The ten points proposed by the ‘Transform our Economy’ group offer a robust framework for building such a strategy. The Scottish Government would be well advised to take note.”

Professor Jan Webb, Professor of Sociology of Organisations, University of Edinburgh, and one of the 38 signatories, said,

“Orthodox economic strategy aims to maximise GDP, and then to make some adjustments for fairness and environmental harms. A transformative strategy, fit for addressing climate emergency and major inequalities, has to direct all economic action to achieving a fair, and sustainable, society. This means all investment prioritises decent work, zero waste, biodiversity and climate protection. I hope the Scottish Government will respond promptly and constructively to the Transform Our Economy alliance.”

The headings of the Ten Key Points are:
1. The goal: wellbeing for all within environmental limits
2. Setting specific economic objectives to care for people and the planet
3. Using all the tools available to government to meet those objectives
4. Policies must show how the objectives can be achieved
5. Combat economic pressures which are helping cause the problems
6. Public priorities must lead the direction of development of the economy
7. Clear tests for all investment programmes
8. Measure performance through metrics which matter
9. An economic strategy for all sectors – economic transformation as a national mission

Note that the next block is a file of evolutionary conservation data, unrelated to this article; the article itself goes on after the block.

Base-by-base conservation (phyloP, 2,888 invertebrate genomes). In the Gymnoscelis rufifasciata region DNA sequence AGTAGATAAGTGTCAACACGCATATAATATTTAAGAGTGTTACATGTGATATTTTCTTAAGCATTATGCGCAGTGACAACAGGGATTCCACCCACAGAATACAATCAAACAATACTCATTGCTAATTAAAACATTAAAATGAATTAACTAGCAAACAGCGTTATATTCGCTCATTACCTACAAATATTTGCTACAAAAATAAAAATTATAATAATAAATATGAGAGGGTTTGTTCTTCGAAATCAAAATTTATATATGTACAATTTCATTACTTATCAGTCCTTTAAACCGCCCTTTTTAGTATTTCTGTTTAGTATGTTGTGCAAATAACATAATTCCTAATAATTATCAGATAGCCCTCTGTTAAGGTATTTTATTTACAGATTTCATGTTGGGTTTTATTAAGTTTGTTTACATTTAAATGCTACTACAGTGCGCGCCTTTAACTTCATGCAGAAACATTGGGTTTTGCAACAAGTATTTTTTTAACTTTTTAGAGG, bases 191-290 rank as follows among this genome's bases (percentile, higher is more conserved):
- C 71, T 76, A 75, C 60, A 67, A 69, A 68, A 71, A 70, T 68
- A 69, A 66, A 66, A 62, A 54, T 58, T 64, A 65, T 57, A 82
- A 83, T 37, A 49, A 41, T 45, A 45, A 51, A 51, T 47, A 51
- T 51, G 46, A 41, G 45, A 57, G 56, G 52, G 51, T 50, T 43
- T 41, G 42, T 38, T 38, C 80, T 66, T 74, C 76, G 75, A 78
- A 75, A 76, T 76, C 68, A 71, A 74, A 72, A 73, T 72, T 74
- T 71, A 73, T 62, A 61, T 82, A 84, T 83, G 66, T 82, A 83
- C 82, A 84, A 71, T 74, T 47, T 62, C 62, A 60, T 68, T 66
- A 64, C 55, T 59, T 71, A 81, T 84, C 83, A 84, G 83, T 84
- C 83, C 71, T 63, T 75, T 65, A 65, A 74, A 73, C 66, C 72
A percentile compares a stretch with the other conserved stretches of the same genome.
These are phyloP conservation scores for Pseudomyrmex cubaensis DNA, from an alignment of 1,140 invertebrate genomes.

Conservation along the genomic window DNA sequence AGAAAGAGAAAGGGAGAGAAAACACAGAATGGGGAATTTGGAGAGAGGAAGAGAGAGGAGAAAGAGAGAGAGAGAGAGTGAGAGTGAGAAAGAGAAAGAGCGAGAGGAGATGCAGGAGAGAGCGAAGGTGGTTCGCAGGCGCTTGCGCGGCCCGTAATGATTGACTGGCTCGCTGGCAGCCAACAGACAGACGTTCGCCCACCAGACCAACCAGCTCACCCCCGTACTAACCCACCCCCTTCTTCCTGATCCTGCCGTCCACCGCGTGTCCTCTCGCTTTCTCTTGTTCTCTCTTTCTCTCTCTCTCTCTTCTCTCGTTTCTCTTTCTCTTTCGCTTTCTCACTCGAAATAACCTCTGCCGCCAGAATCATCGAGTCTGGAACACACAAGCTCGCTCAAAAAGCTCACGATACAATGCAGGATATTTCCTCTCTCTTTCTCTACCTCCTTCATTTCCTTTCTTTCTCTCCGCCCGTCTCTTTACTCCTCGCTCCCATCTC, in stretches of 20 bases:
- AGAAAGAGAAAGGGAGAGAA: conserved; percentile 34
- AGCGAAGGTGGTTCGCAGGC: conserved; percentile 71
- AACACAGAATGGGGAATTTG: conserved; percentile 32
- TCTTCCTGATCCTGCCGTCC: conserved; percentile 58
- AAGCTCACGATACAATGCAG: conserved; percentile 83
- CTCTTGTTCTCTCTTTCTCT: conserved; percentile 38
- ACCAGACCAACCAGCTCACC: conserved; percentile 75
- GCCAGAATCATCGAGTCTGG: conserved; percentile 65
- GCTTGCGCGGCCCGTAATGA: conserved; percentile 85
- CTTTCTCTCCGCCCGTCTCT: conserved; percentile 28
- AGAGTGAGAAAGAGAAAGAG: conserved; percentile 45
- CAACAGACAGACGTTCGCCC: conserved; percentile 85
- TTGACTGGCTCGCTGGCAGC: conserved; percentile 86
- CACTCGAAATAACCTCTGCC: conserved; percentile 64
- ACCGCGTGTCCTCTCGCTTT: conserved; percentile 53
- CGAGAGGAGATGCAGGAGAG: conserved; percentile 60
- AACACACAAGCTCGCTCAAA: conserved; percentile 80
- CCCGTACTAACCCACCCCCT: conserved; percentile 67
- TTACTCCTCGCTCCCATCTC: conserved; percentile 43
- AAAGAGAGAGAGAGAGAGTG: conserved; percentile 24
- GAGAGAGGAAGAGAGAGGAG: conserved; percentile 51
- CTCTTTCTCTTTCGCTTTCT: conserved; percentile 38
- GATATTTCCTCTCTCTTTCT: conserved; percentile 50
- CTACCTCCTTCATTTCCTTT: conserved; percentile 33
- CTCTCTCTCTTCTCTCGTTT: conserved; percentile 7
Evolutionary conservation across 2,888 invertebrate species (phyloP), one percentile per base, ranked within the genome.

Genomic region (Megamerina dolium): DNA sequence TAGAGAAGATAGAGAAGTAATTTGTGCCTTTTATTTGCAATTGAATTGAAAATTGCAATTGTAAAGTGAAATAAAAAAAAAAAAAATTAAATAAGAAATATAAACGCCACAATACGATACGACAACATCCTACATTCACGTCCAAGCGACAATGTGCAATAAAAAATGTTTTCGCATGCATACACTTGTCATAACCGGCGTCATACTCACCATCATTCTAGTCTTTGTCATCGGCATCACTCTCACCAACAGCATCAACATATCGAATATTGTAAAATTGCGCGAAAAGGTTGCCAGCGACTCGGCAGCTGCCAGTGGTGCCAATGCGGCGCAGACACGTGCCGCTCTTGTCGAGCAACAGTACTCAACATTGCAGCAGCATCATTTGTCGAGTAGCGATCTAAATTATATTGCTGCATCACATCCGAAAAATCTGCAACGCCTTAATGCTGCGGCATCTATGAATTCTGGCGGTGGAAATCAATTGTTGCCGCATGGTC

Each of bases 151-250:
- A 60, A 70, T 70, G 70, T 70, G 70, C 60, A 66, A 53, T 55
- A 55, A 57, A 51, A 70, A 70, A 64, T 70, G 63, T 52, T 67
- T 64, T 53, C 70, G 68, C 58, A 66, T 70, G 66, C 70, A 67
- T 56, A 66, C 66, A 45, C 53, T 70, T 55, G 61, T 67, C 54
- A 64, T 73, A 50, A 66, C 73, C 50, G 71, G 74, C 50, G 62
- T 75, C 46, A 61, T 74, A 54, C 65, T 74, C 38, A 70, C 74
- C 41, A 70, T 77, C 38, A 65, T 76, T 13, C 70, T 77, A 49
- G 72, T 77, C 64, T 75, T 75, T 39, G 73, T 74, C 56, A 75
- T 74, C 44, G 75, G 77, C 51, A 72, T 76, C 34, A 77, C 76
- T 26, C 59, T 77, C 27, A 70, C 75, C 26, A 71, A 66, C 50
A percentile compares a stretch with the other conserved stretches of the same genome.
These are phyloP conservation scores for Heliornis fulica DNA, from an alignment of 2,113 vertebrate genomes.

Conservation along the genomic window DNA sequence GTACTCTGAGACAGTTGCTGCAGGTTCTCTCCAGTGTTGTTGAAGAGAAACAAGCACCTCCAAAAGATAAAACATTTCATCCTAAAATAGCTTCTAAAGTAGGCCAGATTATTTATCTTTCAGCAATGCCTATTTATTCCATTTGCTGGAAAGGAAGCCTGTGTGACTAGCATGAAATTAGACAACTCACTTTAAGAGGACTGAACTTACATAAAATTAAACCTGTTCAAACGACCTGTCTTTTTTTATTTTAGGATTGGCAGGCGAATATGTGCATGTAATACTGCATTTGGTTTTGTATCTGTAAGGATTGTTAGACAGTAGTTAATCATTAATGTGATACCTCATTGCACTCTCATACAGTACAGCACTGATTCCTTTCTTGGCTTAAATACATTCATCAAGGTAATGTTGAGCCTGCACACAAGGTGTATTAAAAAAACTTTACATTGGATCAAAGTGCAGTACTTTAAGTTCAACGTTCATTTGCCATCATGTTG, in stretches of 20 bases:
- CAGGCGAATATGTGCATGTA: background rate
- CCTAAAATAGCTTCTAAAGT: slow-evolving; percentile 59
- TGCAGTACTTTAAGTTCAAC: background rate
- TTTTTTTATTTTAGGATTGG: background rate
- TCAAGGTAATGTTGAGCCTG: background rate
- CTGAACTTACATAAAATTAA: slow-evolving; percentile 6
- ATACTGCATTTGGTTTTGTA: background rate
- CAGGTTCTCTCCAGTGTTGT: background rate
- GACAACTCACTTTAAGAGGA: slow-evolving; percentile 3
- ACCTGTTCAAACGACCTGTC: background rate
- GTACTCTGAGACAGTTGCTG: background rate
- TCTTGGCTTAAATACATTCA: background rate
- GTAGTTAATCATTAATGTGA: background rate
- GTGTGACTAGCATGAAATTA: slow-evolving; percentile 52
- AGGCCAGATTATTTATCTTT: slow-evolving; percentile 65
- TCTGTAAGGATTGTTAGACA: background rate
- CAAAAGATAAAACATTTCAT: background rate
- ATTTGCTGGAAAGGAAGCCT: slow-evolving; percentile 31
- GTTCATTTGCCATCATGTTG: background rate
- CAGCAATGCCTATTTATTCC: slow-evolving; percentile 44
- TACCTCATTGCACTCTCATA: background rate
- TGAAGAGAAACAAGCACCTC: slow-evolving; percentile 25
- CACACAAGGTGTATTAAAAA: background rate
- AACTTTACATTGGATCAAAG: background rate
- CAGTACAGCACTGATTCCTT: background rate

10. An inclusive and participatory process

The full text of the Key Points can be read here

The Ten Key Points have been endorsed by the following 38 leading academics:

Tim Jackson, Professor of Sustainable Development, University of Surrey
Jan Webb, Professor of Sociology of Organisations, University of Edinburgh
Dave Reay, Professor in Carbon Management and Education, University of Edinburgh
Miatta Fahnbulleh, Chief Executive, New Economics Foundation
Gerry McCartney, Professor of Wellbeing, Glasgow University
Kate Raworth, Senior Teaching Associate, Environmental Change Institute, University of Oxford
Mike Danson, Professor Emeritus of Enterprise Policy, Heriot-Watt University
James Curran, Visiting Professor, Centre for Sustainable Development, University of Strathclyde
Victoria Chick, Emeritus Professor of Economics, University College London
Dan O’Neill, Associate Professor in Ecological Economics, University of Leeds
Julia Steinberger, Professor of Societal Challenges of Climate Change, University of Lausanne
Malcolm Sawyer, Emeritus Professor, Leeds University Business School
Molly Scott-Cato, Professor of Green Economics, Roehampton University
Prof Christine Cooper, Professor of Accounting, Edinburgh University
Laurie Macfarlane, Head of Patient Finance, Institute for Innovation and Public Purpose, UCL
Camilla Toulmin, Professor in Practice at the Lancaster Environment Centre, Lancaster University
Beth Stratford, Fellow New Economics Foundation and the Wellbeing Economy Alliance
Gregor Gall, Affiliate Research Associate at the University of Glasgow
Grace Blakeley, Author and journalist
Nancy Folbre, Professor Emerita of Economics, University of Massachusetts